Rick Rule: Oh, I read a lot. I’m extremely lucky that my job requires me to absorb information, which is something that I love to do. I ask all young investors to begin their education by reading “The Intelligent Investor” by Ben Graham. That book, relative to the effort required to read it, is the best investment book ever written. There are two chapters, I forget the chapter numbers, but the chapters that have to do with definable margin of safety in investment, and another chapter about ‘Mr. Market’, about the fact that the market itself is a manic-depressive, are the two best sectors on investment that are ever written. Period, full stop. You don’t have to buy the book, you can get it at the library or you can download it very very very cheaply. It’s not enough to acquire the book, you have to read it. And after you read it you have to employ the lessons in the book. If that book is of interest to you, then you proceed to read “Security Analysis”, also by Ben Graham, which is simply put the best investment book ever written, but not the easiest to read. If you employ the lessons in “Security Analysis”, you will become rich. Not that you might become rich. How many times have you read it?

Rick Rule: I never stop reading it. So you, you’re kind of.

Rick Rule: When I finish it, I begin reading it again. Because the lessons in it are lessons that you need to reacquaint yourself with. There are people as an example who never stop reading the Quran, who never stop reading the Bible. I’m not a person of faith, but I think the process by which I read “Security’s Analysis” is probably similar to the process that they employ to reading the Quran and the Bible. These are a series of scriptures that part of my life is governed by. So I never stop reading them. How about listening? Do you have anybody on the radio that you like, or?

Rick Rule: Not the radio so much. Despite the fact that I’m 60, I really enjoy the plethora of independent internet channels like your own. And I quite enjoy, I’ve got a small informal network of friends that share with each other interviews on the internet. The plethora of channels to me is much more interesting than the major media channels. The idea that the internet diffuses information, and rather than broadcast, in fact narrowcasts, is of much more use to me. What I find with regards to broadcast media is that the job of broadcast media is to disseminate information that’s so non-threatening that it adds credibility to the bank deposits or mutual funds or annuities being sold by the major advertisers. Whereas the more narrowcasted products like your own, service the needs of niche consumers more. And as I get older I’m more interested in what I’m interested in. So I find that I’m better served by products such as yours. Thank you. Are you concerned about wealth confiscation?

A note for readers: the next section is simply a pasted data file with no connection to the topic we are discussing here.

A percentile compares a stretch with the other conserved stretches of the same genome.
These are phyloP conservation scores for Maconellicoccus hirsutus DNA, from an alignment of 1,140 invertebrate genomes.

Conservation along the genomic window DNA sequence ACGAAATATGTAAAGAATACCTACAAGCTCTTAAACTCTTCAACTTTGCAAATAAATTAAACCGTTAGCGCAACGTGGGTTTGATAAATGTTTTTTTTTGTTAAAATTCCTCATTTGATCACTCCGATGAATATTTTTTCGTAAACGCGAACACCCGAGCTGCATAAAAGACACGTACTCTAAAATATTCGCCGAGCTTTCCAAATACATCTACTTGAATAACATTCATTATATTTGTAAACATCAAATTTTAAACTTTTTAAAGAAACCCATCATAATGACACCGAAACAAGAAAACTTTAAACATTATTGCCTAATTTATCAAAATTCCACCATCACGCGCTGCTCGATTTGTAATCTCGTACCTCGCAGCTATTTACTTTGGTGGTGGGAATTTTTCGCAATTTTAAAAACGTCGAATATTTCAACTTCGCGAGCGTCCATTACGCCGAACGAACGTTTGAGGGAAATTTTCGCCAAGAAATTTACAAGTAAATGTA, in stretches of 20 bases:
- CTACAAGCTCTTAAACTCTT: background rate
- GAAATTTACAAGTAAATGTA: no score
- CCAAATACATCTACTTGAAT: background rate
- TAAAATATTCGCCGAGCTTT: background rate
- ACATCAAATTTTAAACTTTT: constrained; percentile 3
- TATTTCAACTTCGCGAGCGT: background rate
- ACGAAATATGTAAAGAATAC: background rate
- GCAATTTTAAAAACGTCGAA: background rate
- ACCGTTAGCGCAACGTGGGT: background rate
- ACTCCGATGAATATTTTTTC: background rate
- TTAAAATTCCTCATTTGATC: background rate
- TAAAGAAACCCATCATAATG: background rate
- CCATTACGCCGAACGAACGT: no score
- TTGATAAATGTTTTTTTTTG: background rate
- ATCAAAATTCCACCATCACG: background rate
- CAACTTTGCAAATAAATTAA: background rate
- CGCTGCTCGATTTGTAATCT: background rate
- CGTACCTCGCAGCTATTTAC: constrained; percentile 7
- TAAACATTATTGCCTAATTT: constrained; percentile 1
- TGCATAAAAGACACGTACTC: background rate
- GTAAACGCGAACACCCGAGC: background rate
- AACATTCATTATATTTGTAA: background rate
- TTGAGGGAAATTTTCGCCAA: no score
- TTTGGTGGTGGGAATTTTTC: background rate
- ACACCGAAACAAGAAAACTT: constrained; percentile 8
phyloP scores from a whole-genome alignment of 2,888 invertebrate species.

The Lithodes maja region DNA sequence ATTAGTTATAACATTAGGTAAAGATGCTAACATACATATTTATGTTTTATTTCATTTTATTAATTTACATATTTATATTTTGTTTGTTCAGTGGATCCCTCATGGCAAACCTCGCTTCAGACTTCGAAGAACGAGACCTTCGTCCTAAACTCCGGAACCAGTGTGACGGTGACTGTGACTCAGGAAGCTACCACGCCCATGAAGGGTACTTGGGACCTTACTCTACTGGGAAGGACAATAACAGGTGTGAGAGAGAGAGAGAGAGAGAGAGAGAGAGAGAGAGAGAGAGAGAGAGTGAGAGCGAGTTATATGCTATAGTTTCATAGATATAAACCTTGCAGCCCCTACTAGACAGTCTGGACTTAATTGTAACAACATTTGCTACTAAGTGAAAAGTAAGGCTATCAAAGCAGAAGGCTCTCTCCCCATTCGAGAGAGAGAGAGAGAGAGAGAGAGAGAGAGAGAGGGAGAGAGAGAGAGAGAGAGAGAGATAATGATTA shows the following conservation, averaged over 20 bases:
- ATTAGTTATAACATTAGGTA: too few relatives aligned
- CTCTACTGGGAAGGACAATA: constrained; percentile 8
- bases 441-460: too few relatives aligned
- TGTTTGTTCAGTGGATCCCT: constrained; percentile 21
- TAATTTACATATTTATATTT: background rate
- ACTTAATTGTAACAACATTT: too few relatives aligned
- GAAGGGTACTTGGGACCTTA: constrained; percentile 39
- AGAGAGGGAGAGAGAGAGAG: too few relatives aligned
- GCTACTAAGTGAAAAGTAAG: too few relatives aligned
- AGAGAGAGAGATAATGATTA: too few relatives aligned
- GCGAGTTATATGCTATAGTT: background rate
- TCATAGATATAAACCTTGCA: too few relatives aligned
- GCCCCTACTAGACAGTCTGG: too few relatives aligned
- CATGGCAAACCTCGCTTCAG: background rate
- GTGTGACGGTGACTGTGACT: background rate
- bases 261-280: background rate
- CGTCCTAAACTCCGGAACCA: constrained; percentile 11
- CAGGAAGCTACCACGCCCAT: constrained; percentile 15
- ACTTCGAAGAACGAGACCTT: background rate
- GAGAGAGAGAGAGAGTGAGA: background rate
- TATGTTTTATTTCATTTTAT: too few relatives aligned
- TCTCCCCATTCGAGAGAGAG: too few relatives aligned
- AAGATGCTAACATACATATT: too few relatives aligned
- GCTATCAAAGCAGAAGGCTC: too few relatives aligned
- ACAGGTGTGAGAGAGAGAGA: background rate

Rick Rule: I am, but I’m less concerned about the form of wealth confiscation that would take place than most commentators. As an example, I get a call every day from clients saying “I think the governments going to steal my IRA, what should I do?” And what I try and tell that client is that I think there are easier places for the government to steal. They government has manipulated interest rates down, so they pay you 25% of what they ought to be paying you for your savings. It’s easier for the government to raise marginal tax rates, which is theft, or for them to manipulate interest rates, which is theft. It’s easier for them to counterfeit, which is what quantitative easing is, it’s easier for them to steal your money on the instalment plan, than to steal your money honestly by confiscating your IRA. This is going to sound glib, and I don’t mean it to sound glib. I don’t believe that congress will come after IRA’s with 400 million guns in private circulation in the United States. I believe that congress will continue to steal your money by manipulating interest rates, by substituting long term treasuries for short term treasuries, by counterfeiting. By those means, which are subtle, as opposed to directly stealing your money. If you could only make one investment over the next ten years, what would it be?